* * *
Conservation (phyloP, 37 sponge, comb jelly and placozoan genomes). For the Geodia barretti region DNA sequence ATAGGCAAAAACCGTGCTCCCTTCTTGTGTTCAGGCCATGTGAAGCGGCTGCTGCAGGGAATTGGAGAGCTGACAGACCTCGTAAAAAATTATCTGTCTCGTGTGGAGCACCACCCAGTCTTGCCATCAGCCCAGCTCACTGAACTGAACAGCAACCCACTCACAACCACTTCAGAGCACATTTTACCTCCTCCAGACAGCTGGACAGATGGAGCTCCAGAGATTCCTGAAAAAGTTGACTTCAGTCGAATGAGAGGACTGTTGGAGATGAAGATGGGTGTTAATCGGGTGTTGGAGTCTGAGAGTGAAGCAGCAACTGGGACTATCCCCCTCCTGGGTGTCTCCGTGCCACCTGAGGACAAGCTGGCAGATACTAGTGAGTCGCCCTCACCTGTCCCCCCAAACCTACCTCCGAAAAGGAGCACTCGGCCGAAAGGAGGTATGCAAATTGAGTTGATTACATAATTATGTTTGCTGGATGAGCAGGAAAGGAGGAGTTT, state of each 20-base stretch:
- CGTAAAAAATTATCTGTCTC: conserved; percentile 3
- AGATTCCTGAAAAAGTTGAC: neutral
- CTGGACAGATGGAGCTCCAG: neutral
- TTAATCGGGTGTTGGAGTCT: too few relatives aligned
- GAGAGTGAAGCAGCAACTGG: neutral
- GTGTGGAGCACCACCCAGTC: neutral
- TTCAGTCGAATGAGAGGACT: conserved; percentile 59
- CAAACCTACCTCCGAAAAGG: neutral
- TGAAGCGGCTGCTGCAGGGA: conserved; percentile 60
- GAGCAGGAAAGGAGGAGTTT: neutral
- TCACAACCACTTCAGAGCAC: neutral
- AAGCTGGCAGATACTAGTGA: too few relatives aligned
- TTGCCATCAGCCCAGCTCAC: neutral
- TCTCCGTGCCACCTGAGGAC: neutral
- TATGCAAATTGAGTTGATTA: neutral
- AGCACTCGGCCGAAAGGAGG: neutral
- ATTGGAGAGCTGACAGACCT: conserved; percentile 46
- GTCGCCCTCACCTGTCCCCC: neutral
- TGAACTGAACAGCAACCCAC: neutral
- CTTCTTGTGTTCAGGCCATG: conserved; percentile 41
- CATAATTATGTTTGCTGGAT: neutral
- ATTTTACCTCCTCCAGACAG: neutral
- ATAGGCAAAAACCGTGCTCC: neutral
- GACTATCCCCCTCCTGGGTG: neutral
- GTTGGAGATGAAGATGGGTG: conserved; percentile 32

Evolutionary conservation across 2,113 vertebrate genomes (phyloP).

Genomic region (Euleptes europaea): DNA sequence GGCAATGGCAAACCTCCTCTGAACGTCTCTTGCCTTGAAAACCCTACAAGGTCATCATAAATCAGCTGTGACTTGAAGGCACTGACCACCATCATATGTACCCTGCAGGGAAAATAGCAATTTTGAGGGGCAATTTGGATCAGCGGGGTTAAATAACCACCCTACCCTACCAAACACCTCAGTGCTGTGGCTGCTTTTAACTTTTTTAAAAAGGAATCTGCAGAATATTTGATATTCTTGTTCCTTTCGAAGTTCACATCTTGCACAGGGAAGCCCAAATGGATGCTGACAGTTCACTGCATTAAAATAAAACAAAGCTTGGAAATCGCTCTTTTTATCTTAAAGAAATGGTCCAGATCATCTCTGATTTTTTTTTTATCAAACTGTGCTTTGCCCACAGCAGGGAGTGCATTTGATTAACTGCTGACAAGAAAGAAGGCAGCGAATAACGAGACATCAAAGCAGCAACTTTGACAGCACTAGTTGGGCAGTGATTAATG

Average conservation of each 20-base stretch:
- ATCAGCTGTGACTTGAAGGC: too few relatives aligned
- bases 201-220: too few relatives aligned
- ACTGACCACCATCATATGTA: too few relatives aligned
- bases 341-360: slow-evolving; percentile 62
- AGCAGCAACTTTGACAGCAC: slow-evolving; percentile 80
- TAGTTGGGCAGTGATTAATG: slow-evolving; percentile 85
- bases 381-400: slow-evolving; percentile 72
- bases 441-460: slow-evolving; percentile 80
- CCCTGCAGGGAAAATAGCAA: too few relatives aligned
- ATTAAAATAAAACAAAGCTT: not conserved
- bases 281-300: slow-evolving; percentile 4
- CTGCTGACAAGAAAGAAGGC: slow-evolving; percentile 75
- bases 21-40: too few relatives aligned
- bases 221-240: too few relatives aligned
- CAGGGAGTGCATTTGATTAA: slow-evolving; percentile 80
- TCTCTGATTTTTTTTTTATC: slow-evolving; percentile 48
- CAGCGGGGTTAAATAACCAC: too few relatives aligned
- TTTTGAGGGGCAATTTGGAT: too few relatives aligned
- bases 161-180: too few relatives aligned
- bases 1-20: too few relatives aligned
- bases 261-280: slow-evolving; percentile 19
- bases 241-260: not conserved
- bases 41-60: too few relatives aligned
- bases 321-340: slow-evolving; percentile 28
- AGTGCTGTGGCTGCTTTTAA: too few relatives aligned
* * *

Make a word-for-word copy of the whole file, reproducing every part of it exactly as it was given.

Conservation (phyloP, 37 sponge, comb jelly and placozoan genomes). For the Geodia barretti region DNA sequence ATAGGCAAAAACCGTGCTCCCTTCTTGTGTTCAGGCCATGTGAAGCGGCTGCTGCAGGGAATTGGAGAGCTGACAGACCTCGTAAAAAATTATCTGTCTCGTGTGGAGCACCACCCAGTCTTGCCATCAGCCCAGCTCACTGAACTGAACAGCAACCCACTCACAACCACTTCAGAGCACATTTTACCTCCTCCAGACAGCTGGACAGATGGAGCTCCAGAGATTCCTGAAAAAGTTGACTTCAGTCGAATGAGAGGACTGTTGGAGATGAAGATGGGTGTTAATCGGGTGTTGGAGTCTGAGAGTGAAGCAGCAACTGGGACTATCCCCCTCCTGGGTGTCTCCGTGCCACCTGAGGACAAGCTGGCAGATACTAGTGAGTCGCCCTCACCTGTCCCCCCAAACCTACCTCCGAAAAGGAGCACTCGGCCGAAAGGAGGTATGCAAATTGAGTTGATTACATAATTATGTTTGCTGGATGAGCAGGAAAGGAGGAGTTT, state of each 20-base stretch:
- CGTAAAAAATTATCTGTCTC: conserved; percentile 3
- AGATTCCTGAAAAAGTTGAC: neutral
- CTGGACAGATGGAGCTCCAG: neutral
- TTAATCGGGTGTTGGAGTCT: too few relatives aligned
- GAGAGTGAAGCAGCAACTGG: neutral
- GTGTGGAGCACCACCCAGTC: neutral
- TTCAGTCGAATGAGAGGACT: conserved; percentile 59
- CAAACCTACCTCCGAAAAGG: neutral
- TGAAGCGGCTGCTGCAGGGA: conserved; percentile 60
- GAGCAGGAAAGGAGGAGTTT: neutral
- TCACAACCACTTCAGAGCAC: neutral
- AAGCTGGCAGATACTAGTGA: too few relatives aligned
- TTGCCATCAGCCCAGCTCAC: neutral
- TCTCCGTGCCACCTGAGGAC: neutral
- TATGCAAATTGAGTTGATTA: neutral
- AGCACTCGGCCGAAAGGAGG: neutral
- ATTGGAGAGCTGACAGACCT: conserved; percentile 46
- GTCGCCCTCACCTGTCCCCC: neutral
- TGAACTGAACAGCAACCCAC: neutral
- CTTCTTGTGTTCAGGCCATG: conserved; percentile 41
- CATAATTATGTTTGCTGGAT: neutral
- ATTTTACCTCCTCCAGACAG: neutral
- ATAGGCAAAAACCGTGCTCC: neutral
- GACTATCCCCCTCCTGGGTG: neutral
- GTTGGAGATGAAGATGGGTG: conserved; percentile 32

Evolutionary conservation across 2,113 vertebrate genomes (phyloP).

Genomic region (Euleptes europaea): DNA sequence GGCAATGGCAAACCTCCTCTGAACGTCTCTTGCCTTGAAAACCCTACAAGGTCATCATAAATCAGCTGTGACTTGAAGGCACTGACCACCATCATATGTACCCTGCAGGGAAAATAGCAATTTTGAGGGGCAATTTGGATCAGCGGGGTTAAATAACCACCCTACCCTACCAAACACCTCAGTGCTGTGGCTGCTTTTAACTTTTTTAAAAAGGAATCTGCAGAATATTTGATATTCTTGTTCCTTTCGAAGTTCACATCTTGCACAGGGAAGCCCAAATGGATGCTGACAGTTCACTGCATTAAAATAAAACAAAGCTTGGAAATCGCTCTTTTTATCTTAAAGAAATGGTCCAGATCATCTCTGATTTTTTTTTTATCAAACTGTGCTTTGCCCACAGCAGGGAGTGCATTTGATTAACTGCTGACAAGAAAGAAGGCAGCGAATAACGAGACATCAAAGCAGCAACTTTGACAGCACTAGTTGGGCAGTGATTAATG

Average conservation of each 20-base stretch:
- ATCAGCTGTGACTTGAAGGC: too few relatives aligned
- bases 201-220: too few relatives aligned
- ACTGACCACCATCATATGTA: too few relatives aligned
- bases 341-360: slow-evolving; percentile 62
- AGCAGCAACTTTGACAGCAC: slow-evolving; percentile 80
- TAGTTGGGCAGTGATTAATG: slow-evolving; percentile 85
- bases 381-400: slow-evolving; percentile 72
- bases 441-460: slow-evolving; percentile 80
- CCCTGCAGGGAAAATAGCAA: too few relatives aligned
- ATTAAAATAAAACAAAGCTT: not conserved
- bases 281-300: slow-evolving; percentile 4
- CTGCTGACAAGAAAGAAGGC: slow-evolving; percentile 75
- bases 21-40: too few relatives aligned
- bases 221-240: too few relatives aligned
- CAGGGAGTGCATTTGATTAA: slow-evolving; percentile 80
- TCTCTGATTTTTTTTTTATC: slow-evolving; percentile 48
- CAGCGGGGTTAAATAACCAC: too few relatives aligned
- TTTTGAGGGGCAATTTGGAT: too few relatives aligned
- bases 161-180: too few relatives aligned
- bases 1-20: too few relatives aligned
- bases 261-280: slow-evolving; percentile 19
- bases 241-260: not conserved
- bases 41-60: too few relatives aligned
- bases 321-340: slow-evolving; percentile 28
- AGTGCTGTGGCTGCTTTTAA: too few relatives aligned